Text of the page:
To put it in context.

The most storied Russian club CSKA plays in a rink that in Canada would be considered old and out of date. Its a 5000 seater.

When I went it was 500 rubles or $15 approx for a "premium" ticket.

Canucks used to sell "nosebleed" tickets through Shoppers Drug Mart and I think petrol stations for like $20 way back about 20 years or more ago.

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That's exactly the issue foreign clubs have with KHL. They don't see it as being on a financially stable ground/setting, as opposed to the NHL which is set up so that teams can make a profit if they're smart and don't eff up things completely on and off the ice. They'd rather not be too reliant on Russian sugar daddies.
I suspect that there is very little money coming from "fans" unlike the NHL where money is made from the gates as well as merchandise.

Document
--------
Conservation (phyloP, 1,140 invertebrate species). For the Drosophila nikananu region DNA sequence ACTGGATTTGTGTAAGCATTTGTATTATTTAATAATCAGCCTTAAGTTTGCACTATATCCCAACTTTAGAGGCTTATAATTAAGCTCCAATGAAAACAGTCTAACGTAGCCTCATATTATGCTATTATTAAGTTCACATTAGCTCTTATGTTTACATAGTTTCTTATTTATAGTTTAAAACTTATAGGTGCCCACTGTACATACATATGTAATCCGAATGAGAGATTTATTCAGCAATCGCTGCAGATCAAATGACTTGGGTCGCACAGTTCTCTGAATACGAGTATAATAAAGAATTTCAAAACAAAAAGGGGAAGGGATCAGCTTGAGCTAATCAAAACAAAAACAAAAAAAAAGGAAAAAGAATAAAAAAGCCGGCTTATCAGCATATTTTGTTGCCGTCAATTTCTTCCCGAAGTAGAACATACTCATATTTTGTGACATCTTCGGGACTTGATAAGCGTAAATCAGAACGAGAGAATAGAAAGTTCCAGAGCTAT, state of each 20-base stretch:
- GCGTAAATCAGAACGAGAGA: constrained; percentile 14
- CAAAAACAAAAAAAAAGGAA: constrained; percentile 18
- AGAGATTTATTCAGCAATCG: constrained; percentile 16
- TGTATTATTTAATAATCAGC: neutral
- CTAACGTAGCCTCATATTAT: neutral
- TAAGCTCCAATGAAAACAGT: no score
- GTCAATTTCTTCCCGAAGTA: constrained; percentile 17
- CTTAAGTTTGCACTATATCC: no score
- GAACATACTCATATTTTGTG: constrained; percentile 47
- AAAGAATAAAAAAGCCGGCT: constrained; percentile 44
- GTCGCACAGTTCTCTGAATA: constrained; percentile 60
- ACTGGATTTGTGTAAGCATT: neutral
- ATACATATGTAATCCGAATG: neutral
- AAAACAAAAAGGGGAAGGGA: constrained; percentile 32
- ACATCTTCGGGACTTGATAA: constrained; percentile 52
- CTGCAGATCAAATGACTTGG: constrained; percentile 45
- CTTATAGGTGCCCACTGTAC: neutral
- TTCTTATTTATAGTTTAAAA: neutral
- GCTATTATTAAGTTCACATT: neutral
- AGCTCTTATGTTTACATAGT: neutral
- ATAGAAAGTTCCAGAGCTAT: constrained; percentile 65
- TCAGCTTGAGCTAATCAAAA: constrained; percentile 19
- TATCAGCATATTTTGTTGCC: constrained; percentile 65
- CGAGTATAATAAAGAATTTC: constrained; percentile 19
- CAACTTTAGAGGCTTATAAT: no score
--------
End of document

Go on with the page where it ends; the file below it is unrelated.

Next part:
It was very difficult for me to track down hockey merchandise in Moscow. Like painful.

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12-16-2013, 02:01 AM
  #219
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To put it in context.

When I went it was 500 rubles or $15 approx for a "premium" ticket.
To put it into context, Phoenix gets made fun of for "giving away" tickets for $40 nosebleeds and $75 'premium'

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12-16-2013, 11:31 PM
  #220
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I think about once a year or two there are threads on this board that suggest that KHL will fold. Since KHL is Russia's social project that serve very many of Russia's internal and external interests I do not think there is any sort of concerns that KHL will be affected. The worst thing that may happen is if certain clubs may fold and leave the league, which in my mind is not a bad thing.
The premise that launched this thread at the beginning was that Russia is spiraling into an economic crisis because of problems in the "metallurg industry." It seems to me its been at least 50 years since steel-making dominated the Russian economy. It seems like a shaky formulation at best. Maybe the guy envisioned the potential destruction of Metallurg Magnitogorsk and Metallurg Novokuznetsk?